Why was Bitcoin Invented?
Once upon a time, people used to pay each other in gold and other precious metals. It was difficult to transport and difficult to divide.
So, paper money was invented as a claim to gold in a bank vault. It was easier to transport and divide.
However, banks gave out far more paper money than the amount of gold they had in the vault. They ran on fractional reserves and it was a real money maker. But, this meant that every now and then banks collapsed because they couldn’t pay up.
Which is why Central Banking came into the picture. They would be lenders of last resort and risks on runs on the bank would be mitigated as banks could guarantee each other’s deposits through a central bank. However, even through the risk of a bank run was lowered it wasn’t eliminated. In fact, its frequency may have been diminished but its impact was increased as banks continued to remain insolvent in this fractional reserve scheme.
Banks would still get in trouble. But now, if one bank got in enough trouble, they all would be in trouble at the same time. The only way out would be if governments stepped in to save them.
Every tie between the financial system and gold was severed in 1971. Richard Nixon decided that USD would no longer be exchangeable for a fixed amount of gold. In essence, this created a ticking time bomb because there was the limit on the amount of paper money banks could create.
This was the moment when all money essentially became credit. Money was no longer supported by an asset. Banks just printed money and expected it to be returned to them with interest. Yes, they needed to keep adequate reserves but the reserves consisted of the same credit-based money and the reserves are much lower than the loans they lent out.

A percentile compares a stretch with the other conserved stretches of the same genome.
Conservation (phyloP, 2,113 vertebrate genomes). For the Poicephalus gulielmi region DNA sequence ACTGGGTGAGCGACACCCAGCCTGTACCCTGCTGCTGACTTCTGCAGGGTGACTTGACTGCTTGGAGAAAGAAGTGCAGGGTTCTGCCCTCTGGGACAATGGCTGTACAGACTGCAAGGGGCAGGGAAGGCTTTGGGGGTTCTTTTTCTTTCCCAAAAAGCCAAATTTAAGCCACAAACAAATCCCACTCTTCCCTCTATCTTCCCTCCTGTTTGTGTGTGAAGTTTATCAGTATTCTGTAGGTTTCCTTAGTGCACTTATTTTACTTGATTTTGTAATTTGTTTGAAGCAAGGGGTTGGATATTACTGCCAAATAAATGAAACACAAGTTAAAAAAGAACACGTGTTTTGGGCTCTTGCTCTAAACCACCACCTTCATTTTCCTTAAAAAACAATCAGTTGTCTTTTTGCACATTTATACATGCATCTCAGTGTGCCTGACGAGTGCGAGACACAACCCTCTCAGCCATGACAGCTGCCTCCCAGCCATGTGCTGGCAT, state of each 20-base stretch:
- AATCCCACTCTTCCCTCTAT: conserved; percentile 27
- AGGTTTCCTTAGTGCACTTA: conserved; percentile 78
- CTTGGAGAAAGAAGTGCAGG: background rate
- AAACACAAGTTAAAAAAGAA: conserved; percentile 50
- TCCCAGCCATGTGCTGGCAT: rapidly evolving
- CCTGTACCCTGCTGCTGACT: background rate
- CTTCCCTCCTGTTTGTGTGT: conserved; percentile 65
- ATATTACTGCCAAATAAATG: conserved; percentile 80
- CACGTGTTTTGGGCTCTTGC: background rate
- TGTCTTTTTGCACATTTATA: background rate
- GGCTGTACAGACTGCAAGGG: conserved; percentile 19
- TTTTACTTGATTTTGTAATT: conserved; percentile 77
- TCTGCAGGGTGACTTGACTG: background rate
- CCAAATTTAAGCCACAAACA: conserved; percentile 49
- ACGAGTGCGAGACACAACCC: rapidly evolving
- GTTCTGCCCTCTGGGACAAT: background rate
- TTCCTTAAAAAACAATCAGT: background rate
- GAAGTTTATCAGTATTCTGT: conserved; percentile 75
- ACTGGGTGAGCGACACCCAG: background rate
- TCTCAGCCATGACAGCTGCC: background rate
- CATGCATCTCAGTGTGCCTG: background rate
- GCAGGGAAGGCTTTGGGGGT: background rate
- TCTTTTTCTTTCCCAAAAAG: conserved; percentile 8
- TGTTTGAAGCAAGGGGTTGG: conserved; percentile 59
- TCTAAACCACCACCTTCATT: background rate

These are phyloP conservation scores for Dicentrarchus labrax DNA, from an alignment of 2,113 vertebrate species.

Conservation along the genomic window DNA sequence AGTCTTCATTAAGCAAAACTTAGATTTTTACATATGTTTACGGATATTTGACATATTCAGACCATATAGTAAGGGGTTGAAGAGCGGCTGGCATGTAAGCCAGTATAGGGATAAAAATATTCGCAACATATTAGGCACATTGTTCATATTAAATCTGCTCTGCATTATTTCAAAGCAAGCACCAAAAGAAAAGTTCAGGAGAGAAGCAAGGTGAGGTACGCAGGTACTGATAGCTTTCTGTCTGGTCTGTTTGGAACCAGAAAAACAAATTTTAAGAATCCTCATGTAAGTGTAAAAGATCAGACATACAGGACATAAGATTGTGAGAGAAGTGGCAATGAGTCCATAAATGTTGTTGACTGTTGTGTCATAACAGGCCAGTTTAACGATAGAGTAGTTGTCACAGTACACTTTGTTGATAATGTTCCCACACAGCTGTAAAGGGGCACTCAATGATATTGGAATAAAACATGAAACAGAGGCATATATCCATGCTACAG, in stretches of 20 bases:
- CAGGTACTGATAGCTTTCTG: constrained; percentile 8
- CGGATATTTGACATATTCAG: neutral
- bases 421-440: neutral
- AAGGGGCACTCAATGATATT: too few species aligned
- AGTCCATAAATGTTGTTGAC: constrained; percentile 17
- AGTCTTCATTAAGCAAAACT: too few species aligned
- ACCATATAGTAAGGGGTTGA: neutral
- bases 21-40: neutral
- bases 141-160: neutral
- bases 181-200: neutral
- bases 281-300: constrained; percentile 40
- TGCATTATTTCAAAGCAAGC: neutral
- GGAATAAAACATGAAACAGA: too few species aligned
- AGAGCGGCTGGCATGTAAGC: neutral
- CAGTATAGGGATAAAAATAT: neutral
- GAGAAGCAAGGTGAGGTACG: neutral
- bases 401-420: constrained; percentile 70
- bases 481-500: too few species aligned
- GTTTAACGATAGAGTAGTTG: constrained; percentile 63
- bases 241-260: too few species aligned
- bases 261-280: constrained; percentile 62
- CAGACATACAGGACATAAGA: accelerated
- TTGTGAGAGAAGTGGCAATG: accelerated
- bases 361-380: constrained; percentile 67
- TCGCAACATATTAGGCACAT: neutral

This led to an explosion in the money supply. The ECB currently reports a yearly increase of about 5% in the supply of the Euro
Which leads to a yearly increase in prices. The increase in prices is somewhat lower than the increase in the money supply because of increased productivity. As time goes by society gets better at producing, we use more advanced technology, better utilization of resources etc. So, you’d expect prices to drop every year wouldn’t you? The fact that they don’t is because of money creation.
What remains is an inflation rate in the 2% range.
Banks have figured that they can siphon off all productivity increaes and around 2% every year without people complaining too much.
They do this by increasing the money supply by about 5% a year and getting this money returned to them as interest.
As if this dastardly tax on society wasn’t enough. Every couple of years banks take society hostage. In case of a financial crisis, banks know the government will bail them out, or the system will collapse.
The digitization of traditional money is even worse. If this happens no two free men would be able to exchange money without a bank acting as an intermediary. If you believe that to transact with others is a fundamental right, this should scare you.
The lack of sound money was the root of the problem. We had to use paper money because there was no better alternative. Gold and silver still remain difficult to use.
There have been past attempts at changing the system. A private currency called the Liberty Dollar was launched in 2007. The initiative was shut down because it undermined the U.S currency system. The reason given was that an alternative could only thrive if no one could take ownership of it and there was no central point of failure.
A peer-to-peer electronic cash system was what was needed. This was what Satoshi Nakamoto described in 2009 in his whitepaper. It was a response to all the problems described above and was why he labeled the genesis block with the text: “03/Jan/2009 Chancellor on brink of second bailout for banks.”. Bitcoin was meant to be an alternative to our current financial system.